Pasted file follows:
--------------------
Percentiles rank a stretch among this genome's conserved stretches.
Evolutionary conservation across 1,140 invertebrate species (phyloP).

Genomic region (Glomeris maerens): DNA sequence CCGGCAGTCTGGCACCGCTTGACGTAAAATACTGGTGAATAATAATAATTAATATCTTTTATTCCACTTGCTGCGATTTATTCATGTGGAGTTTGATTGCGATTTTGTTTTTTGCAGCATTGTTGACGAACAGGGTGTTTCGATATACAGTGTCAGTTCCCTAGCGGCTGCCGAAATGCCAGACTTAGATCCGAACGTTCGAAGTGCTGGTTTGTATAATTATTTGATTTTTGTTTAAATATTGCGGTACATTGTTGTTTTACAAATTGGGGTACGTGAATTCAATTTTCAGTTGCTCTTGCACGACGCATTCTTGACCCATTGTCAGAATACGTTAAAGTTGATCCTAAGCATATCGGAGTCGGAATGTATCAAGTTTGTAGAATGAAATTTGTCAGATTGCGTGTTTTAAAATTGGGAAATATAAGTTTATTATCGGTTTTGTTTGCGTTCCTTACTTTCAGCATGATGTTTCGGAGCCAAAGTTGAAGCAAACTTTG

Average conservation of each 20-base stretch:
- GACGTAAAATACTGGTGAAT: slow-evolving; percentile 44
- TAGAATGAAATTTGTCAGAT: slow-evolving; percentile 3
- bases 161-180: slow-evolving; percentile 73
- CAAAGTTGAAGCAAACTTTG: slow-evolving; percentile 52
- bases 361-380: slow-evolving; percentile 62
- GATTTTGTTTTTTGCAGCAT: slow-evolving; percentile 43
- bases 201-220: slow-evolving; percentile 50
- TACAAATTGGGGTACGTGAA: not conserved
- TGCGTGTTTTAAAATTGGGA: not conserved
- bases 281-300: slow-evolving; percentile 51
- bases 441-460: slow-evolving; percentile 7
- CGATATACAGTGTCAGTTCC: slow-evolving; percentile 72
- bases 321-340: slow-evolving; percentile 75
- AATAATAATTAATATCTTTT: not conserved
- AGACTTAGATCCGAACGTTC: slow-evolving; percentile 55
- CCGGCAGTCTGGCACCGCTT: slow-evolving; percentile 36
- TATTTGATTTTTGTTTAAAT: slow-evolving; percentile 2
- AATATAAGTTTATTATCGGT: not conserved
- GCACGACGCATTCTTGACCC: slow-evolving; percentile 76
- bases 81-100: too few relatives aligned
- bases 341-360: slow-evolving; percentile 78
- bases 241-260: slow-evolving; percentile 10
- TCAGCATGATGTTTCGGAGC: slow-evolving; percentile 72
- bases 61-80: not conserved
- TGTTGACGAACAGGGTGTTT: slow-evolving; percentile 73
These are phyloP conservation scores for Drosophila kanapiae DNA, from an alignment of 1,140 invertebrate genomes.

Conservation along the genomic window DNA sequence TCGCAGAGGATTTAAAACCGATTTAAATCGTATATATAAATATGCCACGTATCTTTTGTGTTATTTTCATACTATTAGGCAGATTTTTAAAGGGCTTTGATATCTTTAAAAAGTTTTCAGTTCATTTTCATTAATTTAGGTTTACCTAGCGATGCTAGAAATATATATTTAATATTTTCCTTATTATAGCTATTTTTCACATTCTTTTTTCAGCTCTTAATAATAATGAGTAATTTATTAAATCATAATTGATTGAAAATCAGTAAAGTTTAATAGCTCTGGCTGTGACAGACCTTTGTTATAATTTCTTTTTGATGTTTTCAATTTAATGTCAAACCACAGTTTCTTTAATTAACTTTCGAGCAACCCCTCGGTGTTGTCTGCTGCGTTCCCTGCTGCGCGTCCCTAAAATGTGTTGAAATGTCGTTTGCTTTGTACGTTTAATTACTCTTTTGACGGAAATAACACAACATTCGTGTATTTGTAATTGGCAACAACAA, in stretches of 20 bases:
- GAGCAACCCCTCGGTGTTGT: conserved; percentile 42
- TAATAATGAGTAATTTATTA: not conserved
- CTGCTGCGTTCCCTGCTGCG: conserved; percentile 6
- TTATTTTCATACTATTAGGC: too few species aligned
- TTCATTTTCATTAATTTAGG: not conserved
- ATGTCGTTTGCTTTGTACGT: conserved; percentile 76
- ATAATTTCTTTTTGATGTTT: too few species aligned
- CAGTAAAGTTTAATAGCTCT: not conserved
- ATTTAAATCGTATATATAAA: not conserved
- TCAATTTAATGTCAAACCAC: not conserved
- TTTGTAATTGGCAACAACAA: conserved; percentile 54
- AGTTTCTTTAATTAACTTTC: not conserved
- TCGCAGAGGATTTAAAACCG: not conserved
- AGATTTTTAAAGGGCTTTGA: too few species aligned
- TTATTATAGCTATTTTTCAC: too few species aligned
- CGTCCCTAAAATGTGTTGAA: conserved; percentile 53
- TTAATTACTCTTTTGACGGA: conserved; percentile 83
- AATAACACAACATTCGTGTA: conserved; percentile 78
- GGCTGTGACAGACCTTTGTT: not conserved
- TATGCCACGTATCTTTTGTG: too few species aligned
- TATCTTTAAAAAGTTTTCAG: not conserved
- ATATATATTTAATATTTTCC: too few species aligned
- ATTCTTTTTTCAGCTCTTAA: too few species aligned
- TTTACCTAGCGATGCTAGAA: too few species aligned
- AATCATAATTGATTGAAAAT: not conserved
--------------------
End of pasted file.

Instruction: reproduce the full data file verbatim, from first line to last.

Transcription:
Percentiles rank a stretch among this genome's conserved stretches.
Evolutionary conservation across 1,140 invertebrate species (phyloP).

Genomic region (Glomeris maerens): DNA sequence CCGGCAGTCTGGCACCGCTTGACGTAAAATACTGGTGAATAATAATAATTAATATCTTTTATTCCACTTGCTGCGATTTATTCATGTGGAGTTTGATTGCGATTTTGTTTTTTGCAGCATTGTTGACGAACAGGGTGTTTCGATATACAGTGTCAGTTCCCTAGCGGCTGCCGAAATGCCAGACTTAGATCCGAACGTTCGAAGTGCTGGTTTGTATAATTATTTGATTTTTGTTTAAATATTGCGGTACATTGTTGTTTTACAAATTGGGGTACGTGAATTCAATTTTCAGTTGCTCTTGCACGACGCATTCTTGACCCATTGTCAGAATACGTTAAAGTTGATCCTAAGCATATCGGAGTCGGAATGTATCAAGTTTGTAGAATGAAATTTGTCAGATTGCGTGTTTTAAAATTGGGAAATATAAGTTTATTATCGGTTTTGTTTGCGTTCCTTACTTTCAGCATGATGTTTCGGAGCCAAAGTTGAAGCAAACTTTG

Average conservation of each 20-base stretch:
- GACGTAAAATACTGGTGAAT: slow-evolving; percentile 44
- TAGAATGAAATTTGTCAGAT: slow-evolving; percentile 3
- bases 161-180: slow-evolving; percentile 73
- CAAAGTTGAAGCAAACTTTG: slow-evolving; percentile 52
- bases 361-380: slow-evolving; percentile 62
- GATTTTGTTTTTTGCAGCAT: slow-evolving; percentile 43
- bases 201-220: slow-evolving; percentile 50
- TACAAATTGGGGTACGTGAA: not conserved
- TGCGTGTTTTAAAATTGGGA: not conserved
- bases 281-300: slow-evolving; percentile 51
- bases 441-460: slow-evolving; percentile 7
- CGATATACAGTGTCAGTTCC: slow-evolving; percentile 72
- bases 321-340: slow-evolving; percentile 75
- AATAATAATTAATATCTTTT: not conserved
- AGACTTAGATCCGAACGTTC: slow-evolving; percentile 55
- CCGGCAGTCTGGCACCGCTT: slow-evolving; percentile 36
- TATTTGATTTTTGTTTAAAT: slow-evolving; percentile 2
- AATATAAGTTTATTATCGGT: not conserved
- GCACGACGCATTCTTGACCC: slow-evolving; percentile 76
- bases 81-100: too few relatives aligned
- bases 341-360: slow-evolving; percentile 78
- bases 241-260: slow-evolving; percentile 10
- TCAGCATGATGTTTCGGAGC: slow-evolving; percentile 72
- bases 61-80: not conserved
- TGTTGACGAACAGGGTGTTT: slow-evolving; percentile 73
These are phyloP conservation scores for Drosophila kanapiae DNA, from an alignment of 1,140 invertebrate genomes.

Conservation along the genomic window DNA sequence TCGCAGAGGATTTAAAACCGATTTAAATCGTATATATAAATATGCCACGTATCTTTTGTGTTATTTTCATACTATTAGGCAGATTTTTAAAGGGCTTTGATATCTTTAAAAAGTTTTCAGTTCATTTTCATTAATTTAGGTTTACCTAGCGATGCTAGAAATATATATTTAATATTTTCCTTATTATAGCTATTTTTCACATTCTTTTTTCAGCTCTTAATAATAATGAGTAATTTATTAAATCATAATTGATTGAAAATCAGTAAAGTTTAATAGCTCTGGCTGTGACAGACCTTTGTTATAATTTCTTTTTGATGTTTTCAATTTAATGTCAAACCACAGTTTCTTTAATTAACTTTCGAGCAACCCCTCGGTGTTGTCTGCTGCGTTCCCTGCTGCGCGTCCCTAAAATGTGTTGAAATGTCGTTTGCTTTGTACGTTTAATTACTCTTTTGACGGAAATAACACAACATTCGTGTATTTGTAATTGGCAACAACAA, in stretches of 20 bases:
- GAGCAACCCCTCGGTGTTGT: conserved; percentile 42
- TAATAATGAGTAATTTATTA: not conserved
- CTGCTGCGTTCCCTGCTGCG: conserved; percentile 6
- TTATTTTCATACTATTAGGC: too few species aligned
- TTCATTTTCATTAATTTAGG: not conserved
- ATGTCGTTTGCTTTGTACGT: conserved; percentile 76
- ATAATTTCTTTTTGATGTTT: too few species aligned
- CAGTAAAGTTTAATAGCTCT: not conserved
- ATTTAAATCGTATATATAAA: not conserved
- TCAATTTAATGTCAAACCAC: not conserved
- TTTGTAATTGGCAACAACAA: conserved; percentile 54
- AGTTTCTTTAATTAACTTTC: not conserved
- TCGCAGAGGATTTAAAACCG: not conserved
- AGATTTTTAAAGGGCTTTGA: too few species aligned
- TTATTATAGCTATTTTTCAC: too few species aligned
- CGTCCCTAAAATGTGTTGAA: conserved; percentile 53
- TTAATTACTCTTTTGACGGA: conserved; percentile 83
- AATAACACAACATTCGTGTA: conserved; percentile 78
- GGCTGTGACAGACCTTTGTT: not conserved
- TATGCCACGTATCTTTTGTG: too few species aligned
- TATCTTTAAAAAGTTTTCAG: not conserved
- ATATATATTTAATATTTTCC: too few species aligned
- ATTCTTTTTTCAGCTCTTAA: too few species aligned
- TTTACCTAGCGATGCTAGAA: too few species aligned
- AATCATAATTGATTGAAAAT: not conserved